Payphones were referred to as ‘Coin Boxes’ well into the 1970’s.
The telephone, patented in 1876 by Alexander Graham Bell, quickly became an indispensable tool in our country. The first telephone line was constructed in 1878. The first telephone exchange in the United States opened in 1878 in New Haven, Connecticut. Under the Bell Telephone Company in 1885, the first New York to Philadelphia interconnected phone line opened and in 1892 the Chicago to New York line opened. By 1880 over 49,000 phones were connected and between 1894 -1900 six thousand independent telephone companies were developed.
The first public coin-operated telephone was patented in Hartford, Connecticut in 1889 by William Gray under the name Gray Telephone Pay Station Company. It was installed and first used in a local Hartford Connecticut Bank. Prior to this machine, the only public telephones were operated by an attendant from the phone company; pay the attendant a coin which he would drop in the “Coin Box” and then give you monitored access to the telephone. The “coin box” name stuck with the new self-operated payphones. Soon payphones were everywhere: banks, stores, hotels, saloons, restaurants and more. Local calls cost 5 cents and remained that price until 1951, when the price for a call rose to 10 cents; by 2002 the price of a call was 50 cents. In 1885, in the Chicago area, Pan Telephone Company of Missouri developed payphones that would only accept tokens. These brass tokens were sold by local merchants and were inscribed “good for one switch”. These tokens were used until 1944, when they were melted down and used for shell casings during World War 2. Although the token system did not catch on in our country, many other countries still use this system. In 1914, the transcontinental phone line, spanning coast to coast from San Francisco to New York, was established. The price for the first 5 minutes of a call was a steep $9.00.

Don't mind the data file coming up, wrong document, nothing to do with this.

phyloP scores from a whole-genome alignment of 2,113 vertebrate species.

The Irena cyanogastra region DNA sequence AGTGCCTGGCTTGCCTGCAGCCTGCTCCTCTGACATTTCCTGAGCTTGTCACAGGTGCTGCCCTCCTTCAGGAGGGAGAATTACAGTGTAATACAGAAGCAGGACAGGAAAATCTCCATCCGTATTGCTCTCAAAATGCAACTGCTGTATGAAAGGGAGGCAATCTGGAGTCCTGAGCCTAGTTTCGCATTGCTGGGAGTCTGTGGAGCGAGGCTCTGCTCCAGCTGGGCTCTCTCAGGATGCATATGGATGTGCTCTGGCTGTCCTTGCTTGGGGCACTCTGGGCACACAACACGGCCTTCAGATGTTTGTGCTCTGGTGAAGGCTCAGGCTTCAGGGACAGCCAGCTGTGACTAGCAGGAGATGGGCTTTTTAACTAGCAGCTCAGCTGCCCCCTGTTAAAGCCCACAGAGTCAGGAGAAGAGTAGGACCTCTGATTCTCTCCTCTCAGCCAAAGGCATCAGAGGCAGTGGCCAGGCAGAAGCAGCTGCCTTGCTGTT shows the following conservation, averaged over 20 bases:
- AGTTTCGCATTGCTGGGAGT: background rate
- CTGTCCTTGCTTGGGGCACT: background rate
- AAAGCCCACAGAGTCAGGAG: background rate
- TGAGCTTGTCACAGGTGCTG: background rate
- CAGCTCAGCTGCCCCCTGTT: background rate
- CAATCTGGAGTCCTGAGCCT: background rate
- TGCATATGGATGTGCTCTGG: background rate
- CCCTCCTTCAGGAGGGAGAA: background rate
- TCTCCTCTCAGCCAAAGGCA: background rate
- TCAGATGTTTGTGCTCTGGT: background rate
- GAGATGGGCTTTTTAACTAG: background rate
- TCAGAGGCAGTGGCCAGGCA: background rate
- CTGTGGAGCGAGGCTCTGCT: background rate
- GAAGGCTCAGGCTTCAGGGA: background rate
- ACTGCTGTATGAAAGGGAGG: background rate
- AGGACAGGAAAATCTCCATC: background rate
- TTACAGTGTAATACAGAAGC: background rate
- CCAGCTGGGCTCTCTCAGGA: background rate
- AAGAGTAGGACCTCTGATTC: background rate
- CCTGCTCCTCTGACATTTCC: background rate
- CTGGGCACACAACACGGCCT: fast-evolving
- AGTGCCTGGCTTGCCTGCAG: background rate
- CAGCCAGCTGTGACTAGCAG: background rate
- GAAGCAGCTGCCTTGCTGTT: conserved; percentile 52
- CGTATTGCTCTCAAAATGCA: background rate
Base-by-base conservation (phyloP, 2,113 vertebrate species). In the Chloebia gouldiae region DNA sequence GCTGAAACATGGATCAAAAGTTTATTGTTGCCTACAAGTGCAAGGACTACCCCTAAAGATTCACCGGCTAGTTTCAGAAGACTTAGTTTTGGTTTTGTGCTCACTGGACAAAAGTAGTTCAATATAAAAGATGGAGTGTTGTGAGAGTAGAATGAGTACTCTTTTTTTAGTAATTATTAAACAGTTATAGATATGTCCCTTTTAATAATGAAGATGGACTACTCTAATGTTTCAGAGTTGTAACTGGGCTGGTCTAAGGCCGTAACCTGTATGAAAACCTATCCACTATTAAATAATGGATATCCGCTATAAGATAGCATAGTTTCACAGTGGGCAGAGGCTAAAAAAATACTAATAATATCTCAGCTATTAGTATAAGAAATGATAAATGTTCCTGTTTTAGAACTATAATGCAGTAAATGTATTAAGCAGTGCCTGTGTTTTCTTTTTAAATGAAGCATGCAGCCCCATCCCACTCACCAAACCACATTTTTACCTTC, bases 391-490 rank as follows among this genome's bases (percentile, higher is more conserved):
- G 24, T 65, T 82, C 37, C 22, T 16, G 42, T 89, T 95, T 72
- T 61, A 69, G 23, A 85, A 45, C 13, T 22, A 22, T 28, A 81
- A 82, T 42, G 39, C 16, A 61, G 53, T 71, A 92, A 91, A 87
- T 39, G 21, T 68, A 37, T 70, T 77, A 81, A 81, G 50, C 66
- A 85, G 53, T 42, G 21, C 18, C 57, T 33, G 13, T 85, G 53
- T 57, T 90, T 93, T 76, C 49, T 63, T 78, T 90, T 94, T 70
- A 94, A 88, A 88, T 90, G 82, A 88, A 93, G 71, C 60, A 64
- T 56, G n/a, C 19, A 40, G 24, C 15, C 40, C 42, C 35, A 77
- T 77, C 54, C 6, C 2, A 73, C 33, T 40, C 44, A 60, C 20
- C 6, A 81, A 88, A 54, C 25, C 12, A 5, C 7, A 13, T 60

With the invention, and now common use, of cell phones throughout the United States, payphones have become a thing of The PAST. The PAST Antiques Marketplace is home to a variety of collectible payphones for sale and The Gateway Museum at Nature’s Art Village has an impressive display showing the development of payphones over the past 120 years. To see our full selection of payphones and telephone technology, visit The PAST Antiques Marketplace and Gateway Museum at Nature’s Art Village on Route 85 in Montville, Connecticut.
Check back next week for another Trivia Tuesday!